Wow. It's been a while and a half since I blogged. Where shall I begin?
Well first off I am now living in Philadelphia just inside the city line about 2 miles from my main job at DL Media (www.jazzpublicity.com). I am having a blast at work. Probably too much. My first project has been tour publicity for this bassist who's been with Paul Simon since the Graceland days named Bakithi Kumalo. I've been pitching his CD to the cities where Paul Simon's Surprise tour is taking him this summer. This past two weeks was focused on the Ohio dates between June 28 - July 2. I also covered some of the national media as far as bass publications were concerned. Looks like we may get some coverage in Bassics magazine and even Bass Player too since the editors of both dig Bakithi. Also trying to convince my office to go on Skype to do conference calls and the like for free rather than paying long distance all the time.
Aside from work, which is still jazz-related and offered me mounds of free CDs and other stuff, I've seen a couple concerts in Philly:
1) David Murray & Hamiett Bluiett of the World Saxophone Quartet performed a very terrific show w/ electric bassist Jamaladeen Tacuma, drummer Lee Pearson (Erykah Badu, Lauren Hill, Snoop Dogg), and Murray's son Mingus. This show was very well attended despite being on a Thursday night and put together with very short notice for press, of which there was virtually none. I would call it avant blues funk w/ squeaking! And no one can squeak like Murray and Bluiett.
2) Ken Vandermark/Paul Lytton/Phillip Wachsmann & Trio BraamDeJoodeVatcher played the latest Ars Nova show (actually the first night of a 2-night European improvisers mini-festival at UPenn). It was my second time seeing Vandermark and this trio (called Cinc - no significance in the name....I asked) was sublime. Ken did a lot of circular breathing and as my co-worker and friend Brad said, "It's all about a transfer of energy." That was it. Everybody was intensely listening to each other so intensely yet gently and sensitively that when they hit the last note of a section, they all knew it was time to end. It was cool to see their level of aural communication as opposed to visual cues. The second group, also a trio, from Amsterdam was much more structured but still very free. The pianist and default leader Michael Braam was like a stride-playing avant-gardist. He had a definite penchant for sounding like he was playing a rag while entirely freely improvised. The bassist DeJoode was good - excellent plucking - INTENSE facial expressions, but the drummer who reminded me of the facial and bodily movements of Ari Hoenig was a bit annoying and didn't really fit with what Braam was doing much of the time.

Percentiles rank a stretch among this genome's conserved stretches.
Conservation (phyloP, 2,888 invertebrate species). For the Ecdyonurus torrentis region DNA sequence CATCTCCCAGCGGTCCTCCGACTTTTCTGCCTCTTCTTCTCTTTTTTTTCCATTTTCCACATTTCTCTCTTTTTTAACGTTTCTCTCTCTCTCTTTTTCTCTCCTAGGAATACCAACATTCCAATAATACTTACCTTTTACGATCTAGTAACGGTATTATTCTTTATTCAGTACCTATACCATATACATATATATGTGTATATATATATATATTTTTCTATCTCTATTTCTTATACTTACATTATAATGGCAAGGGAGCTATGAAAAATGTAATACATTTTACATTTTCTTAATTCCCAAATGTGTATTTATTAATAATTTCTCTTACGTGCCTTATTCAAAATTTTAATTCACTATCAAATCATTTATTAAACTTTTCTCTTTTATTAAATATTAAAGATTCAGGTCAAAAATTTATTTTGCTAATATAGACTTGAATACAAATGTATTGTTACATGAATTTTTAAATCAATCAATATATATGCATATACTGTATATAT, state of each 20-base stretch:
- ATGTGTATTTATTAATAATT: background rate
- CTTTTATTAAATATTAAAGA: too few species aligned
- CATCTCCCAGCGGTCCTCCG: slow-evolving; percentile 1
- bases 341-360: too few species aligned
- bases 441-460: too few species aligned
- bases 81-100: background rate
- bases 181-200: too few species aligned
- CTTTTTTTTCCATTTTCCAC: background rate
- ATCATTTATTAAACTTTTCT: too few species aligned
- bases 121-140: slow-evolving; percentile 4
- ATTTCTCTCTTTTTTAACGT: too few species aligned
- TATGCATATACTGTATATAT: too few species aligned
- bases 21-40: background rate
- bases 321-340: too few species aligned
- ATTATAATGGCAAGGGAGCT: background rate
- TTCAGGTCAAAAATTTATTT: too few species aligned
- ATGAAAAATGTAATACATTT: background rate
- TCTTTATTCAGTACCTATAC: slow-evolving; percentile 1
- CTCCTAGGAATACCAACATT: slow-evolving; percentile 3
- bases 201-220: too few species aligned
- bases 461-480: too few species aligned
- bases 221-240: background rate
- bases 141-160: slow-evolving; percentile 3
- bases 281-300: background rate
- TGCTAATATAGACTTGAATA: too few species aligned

Visit www.arsnovaworkshop.com for some other great improvised music coming up in the Philadelphia area including Henry Grimes & Oluyemi Thomas, Charles Gayle, Han Bennink/Peter Brotzmann, and many others!
Today, after working really late at the office last night (for no overtime pay) and talking at length with my boss' son about the best restaurants in Philly to hit up for cheesesteaks, sandwiches, and Japanese, I drove to Princeton, NJ for my first official radio show at WPRB Princeton. WRPB is Princeton University's student & community radio station where I have my new radio home. On my first show, I had guest bassist Reuben Rogers in the studio with me to discuss his new record. I played several albums by cats in his musical circle including saxophonist John Ellis, and pianist Aaron Goldberg, with whom he's going to Europe with for a couple weeks very soon with guest saxophonist Chris Potter. I wish I could see that band in the states. Reuben also played a couple of his favorite tracks (Wayne Shorter, The Poll Winners, and something else) that either inspired him early on or inspired cuts on his new album - Things That I Am, his first as a leader. I also played the latest Blue Note albums by Greg Osby (Channel Three), Terence Blanchard (Flow), and Joe Lovano (Streams of Expression - in stores August 1) as well as the new Liberty Ellman on Pi Recordings. I saw Liberty a couple months ago in Philly when I first came to meet with my current boss and talk about what I could do for his business. He was in Henry Threadgill's Zooid band.
After the radio show, I picked up Brad and we drove to NYC, where I am right now. After much confusion and several moving violations in NJ we got into the city, parked for a lot of money and went to a great little Brazilian place at 48th St and 8th Ave called Brazil Grill. We both had amazing seaford dishes. We are now vegetating in Starbucks at 51st and Broadway writing, checking email (well, at least I am) and waiting to do what we came here to do - SEE ORNETTE COLEMAN FOR FREE @ Carnegie Hall. This will be my first Ornette show and my first time at Carnegie Hall. Will post an update after Ornette!
Now digging: John Ellis - By a Thread as well as Brian Lynch's new ArtistShare project which I will be working on later this summer. Also look out for a new Monk/Coltrane "Complete 1957 Riverside Sessions" double-CD from Concord.
Jazz Journalist Awards are on Monday which I will be back to work and then see another Carnegie Hall show quadruple bill honoring Lorraine Gordon, proprietor of the Village Vanguard featuring The Bad Plus, Roy Hargrove's Quintet w/ Bobby Hutcherson, Paul Motian's Trio 2000 + One w/ Chris Potter, Larry Grenadier, and Rebecca Martin (vocals), Joe Lovano w/ The Vanguard Jazz Orchestra, Dr. Michael White's Original Liberty Jazz Band - for my job - for FREE! Living the jazz life....